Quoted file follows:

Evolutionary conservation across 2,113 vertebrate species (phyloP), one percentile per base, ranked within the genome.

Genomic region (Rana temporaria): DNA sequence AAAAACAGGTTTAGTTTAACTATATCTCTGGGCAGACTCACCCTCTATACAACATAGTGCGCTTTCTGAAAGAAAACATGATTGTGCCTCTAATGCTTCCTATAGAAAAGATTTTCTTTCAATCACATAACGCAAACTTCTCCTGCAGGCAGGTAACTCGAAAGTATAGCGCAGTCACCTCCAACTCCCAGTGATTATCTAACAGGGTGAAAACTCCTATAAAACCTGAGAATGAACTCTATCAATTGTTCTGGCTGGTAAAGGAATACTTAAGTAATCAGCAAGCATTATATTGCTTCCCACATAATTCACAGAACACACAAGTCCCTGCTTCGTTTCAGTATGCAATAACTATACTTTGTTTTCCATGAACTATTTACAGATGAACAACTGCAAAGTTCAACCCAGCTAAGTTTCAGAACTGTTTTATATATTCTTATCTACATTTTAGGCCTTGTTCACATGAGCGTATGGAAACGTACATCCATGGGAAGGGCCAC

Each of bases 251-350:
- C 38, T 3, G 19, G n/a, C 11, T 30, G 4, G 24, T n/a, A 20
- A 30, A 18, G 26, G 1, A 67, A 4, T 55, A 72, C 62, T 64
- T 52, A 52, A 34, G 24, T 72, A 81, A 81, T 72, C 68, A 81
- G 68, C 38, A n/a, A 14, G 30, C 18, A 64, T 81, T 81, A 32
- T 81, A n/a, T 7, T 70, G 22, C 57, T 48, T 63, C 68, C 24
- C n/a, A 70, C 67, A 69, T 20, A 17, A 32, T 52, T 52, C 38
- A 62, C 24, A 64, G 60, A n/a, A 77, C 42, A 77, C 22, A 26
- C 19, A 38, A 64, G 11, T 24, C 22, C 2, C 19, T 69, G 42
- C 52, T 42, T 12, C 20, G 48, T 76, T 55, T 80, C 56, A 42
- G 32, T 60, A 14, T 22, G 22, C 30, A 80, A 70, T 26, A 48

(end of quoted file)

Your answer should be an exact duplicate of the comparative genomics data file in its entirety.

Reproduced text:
Evolutionary conservation across 2,113 vertebrate species (phyloP), one percentile per base, ranked within the genome.

Genomic region (Rana temporaria): DNA sequence AAAAACAGGTTTAGTTTAACTATATCTCTGGGCAGACTCACCCTCTATACAACATAGTGCGCTTTCTGAAAGAAAACATGATTGTGCCTCTAATGCTTCCTATAGAAAAGATTTTCTTTCAATCACATAACGCAAACTTCTCCTGCAGGCAGGTAACTCGAAAGTATAGCGCAGTCACCTCCAACTCCCAGTGATTATCTAACAGGGTGAAAACTCCTATAAAACCTGAGAATGAACTCTATCAATTGTTCTGGCTGGTAAAGGAATACTTAAGTAATCAGCAAGCATTATATTGCTTCCCACATAATTCACAGAACACACAAGTCCCTGCTTCGTTTCAGTATGCAATAACTATACTTTGTTTTCCATGAACTATTTACAGATGAACAACTGCAAAGTTCAACCCAGCTAAGTTTCAGAACTGTTTTATATATTCTTATCTACATTTTAGGCCTTGTTCACATGAGCGTATGGAAACGTACATCCATGGGAAGGGCCAC

Each of bases 251-350:
- C 38, T 3, G 19, G n/a, C 11, T 30, G 4, G 24, T n/a, A 20
- A 30, A 18, G 26, G 1, A 67, A 4, T 55, A 72, C 62, T 64
- T 52, A 52, A 34, G 24, T 72, A 81, A 81, T 72, C 68, A 81
- G 68, C 38, A n/a, A 14, G 30, C 18, A 64, T 81, T 81, A 32
- T 81, A n/a, T 7, T 70, G 22, C 57, T 48, T 63, C 68, C 24
- C n/a, A 70, C 67, A 69, T 20, A 17, A 32, T 52, T 52, C 38
- A 62, C 24, A 64, G 60, A n/a, A 77, C 42, A 77, C 22, A 26
- C 19, A 38, A 64, G 11, T 24, C 22, C 2, C 19, T 69, G 42
- C 52, T 42, T 12, C 20, G 48, T 76, T 55, T 80, C 56, A 42
- G 32, T 60, A 14, T 22, G 22, C 30, A 80, A 70, T 26, A 48